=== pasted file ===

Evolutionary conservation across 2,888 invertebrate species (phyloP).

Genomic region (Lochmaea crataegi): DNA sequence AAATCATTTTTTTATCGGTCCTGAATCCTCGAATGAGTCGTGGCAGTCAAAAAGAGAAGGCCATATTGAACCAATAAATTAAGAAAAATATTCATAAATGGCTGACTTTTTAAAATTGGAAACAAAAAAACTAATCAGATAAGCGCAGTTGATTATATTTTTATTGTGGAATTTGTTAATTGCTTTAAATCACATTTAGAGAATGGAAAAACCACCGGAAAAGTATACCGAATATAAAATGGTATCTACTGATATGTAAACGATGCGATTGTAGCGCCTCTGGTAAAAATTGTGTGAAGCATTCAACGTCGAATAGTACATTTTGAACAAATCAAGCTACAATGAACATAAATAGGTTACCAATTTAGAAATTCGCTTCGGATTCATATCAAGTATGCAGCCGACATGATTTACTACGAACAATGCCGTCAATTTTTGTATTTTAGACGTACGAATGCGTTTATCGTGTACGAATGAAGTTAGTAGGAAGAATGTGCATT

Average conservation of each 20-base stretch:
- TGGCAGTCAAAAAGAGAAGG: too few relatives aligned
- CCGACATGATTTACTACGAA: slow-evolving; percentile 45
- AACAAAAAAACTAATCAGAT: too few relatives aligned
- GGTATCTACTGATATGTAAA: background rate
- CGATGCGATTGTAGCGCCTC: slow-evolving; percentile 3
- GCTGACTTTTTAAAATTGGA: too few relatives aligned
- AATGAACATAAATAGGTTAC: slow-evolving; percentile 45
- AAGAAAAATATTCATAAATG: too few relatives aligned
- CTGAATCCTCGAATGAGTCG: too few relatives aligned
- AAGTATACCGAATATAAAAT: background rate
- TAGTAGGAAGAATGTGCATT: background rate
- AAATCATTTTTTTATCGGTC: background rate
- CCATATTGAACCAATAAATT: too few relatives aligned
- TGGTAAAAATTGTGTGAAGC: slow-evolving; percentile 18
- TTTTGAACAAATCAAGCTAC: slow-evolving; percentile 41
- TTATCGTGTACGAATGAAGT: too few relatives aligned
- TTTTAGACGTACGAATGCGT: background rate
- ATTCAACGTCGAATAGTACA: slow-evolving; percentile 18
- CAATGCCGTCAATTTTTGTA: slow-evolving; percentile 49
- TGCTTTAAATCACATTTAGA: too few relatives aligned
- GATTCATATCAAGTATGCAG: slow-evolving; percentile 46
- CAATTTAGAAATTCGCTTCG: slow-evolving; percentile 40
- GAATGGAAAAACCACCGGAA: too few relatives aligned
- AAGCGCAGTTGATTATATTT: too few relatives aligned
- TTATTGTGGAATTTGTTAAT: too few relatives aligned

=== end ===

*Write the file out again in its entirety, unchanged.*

Evolutionary conservation across 2,888 invertebrate species (phyloP).

Genomic region (Lochmaea crataegi): DNA sequence AAATCATTTTTTTATCGGTCCTGAATCCTCGAATGAGTCGTGGCAGTCAAAAAGAGAAGGCCATATTGAACCAATAAATTAAGAAAAATATTCATAAATGGCTGACTTTTTAAAATTGGAAACAAAAAAACTAATCAGATAAGCGCAGTTGATTATATTTTTATTGTGGAATTTGTTAATTGCTTTAAATCACATTTAGAGAATGGAAAAACCACCGGAAAAGTATACCGAATATAAAATGGTATCTACTGATATGTAAACGATGCGATTGTAGCGCCTCTGGTAAAAATTGTGTGAAGCATTCAACGTCGAATAGTACATTTTGAACAAATCAAGCTACAATGAACATAAATAGGTTACCAATTTAGAAATTCGCTTCGGATTCATATCAAGTATGCAGCCGACATGATTTACTACGAACAATGCCGTCAATTTTTGTATTTTAGACGTACGAATGCGTTTATCGTGTACGAATGAAGTTAGTAGGAAGAATGTGCATT

Average conservation of each 20-base stretch:
- TGGCAGTCAAAAAGAGAAGG: too few relatives aligned
- CCGACATGATTTACTACGAA: slow-evolving; percentile 45
- AACAAAAAAACTAATCAGAT: too few relatives aligned
- GGTATCTACTGATATGTAAA: background rate
- CGATGCGATTGTAGCGCCTC: slow-evolving; percentile 3
- GCTGACTTTTTAAAATTGGA: too few relatives aligned
- AATGAACATAAATAGGTTAC: slow-evolving; percentile 45
- AAGAAAAATATTCATAAATG: too few relatives aligned
- CTGAATCCTCGAATGAGTCG: too few relatives aligned
- AAGTATACCGAATATAAAAT: background rate
- TAGTAGGAAGAATGTGCATT: background rate
- AAATCATTTTTTTATCGGTC: background rate
- CCATATTGAACCAATAAATT: too few relatives aligned
- TGGTAAAAATTGTGTGAAGC: slow-evolving; percentile 18
- TTTTGAACAAATCAAGCTAC: slow-evolving; percentile 41
- TTATCGTGTACGAATGAAGT: too few relatives aligned
- TTTTAGACGTACGAATGCGT: background rate
- ATTCAACGTCGAATAGTACA: slow-evolving; percentile 18
- CAATGCCGTCAATTTTTGTA: slow-evolving; percentile 49
- TGCTTTAAATCACATTTAGA: too few relatives aligned
- GATTCATATCAAGTATGCAG: slow-evolving; percentile 46
- CAATTTAGAAATTCGCTTCG: slow-evolving; percentile 40
- GAATGGAAAAACCACCGGAA: too few relatives aligned
- AAGCGCAGTTGATTATATTT: too few relatives aligned
- TTATTGTGGAATTTGTTAAT: too few relatives aligned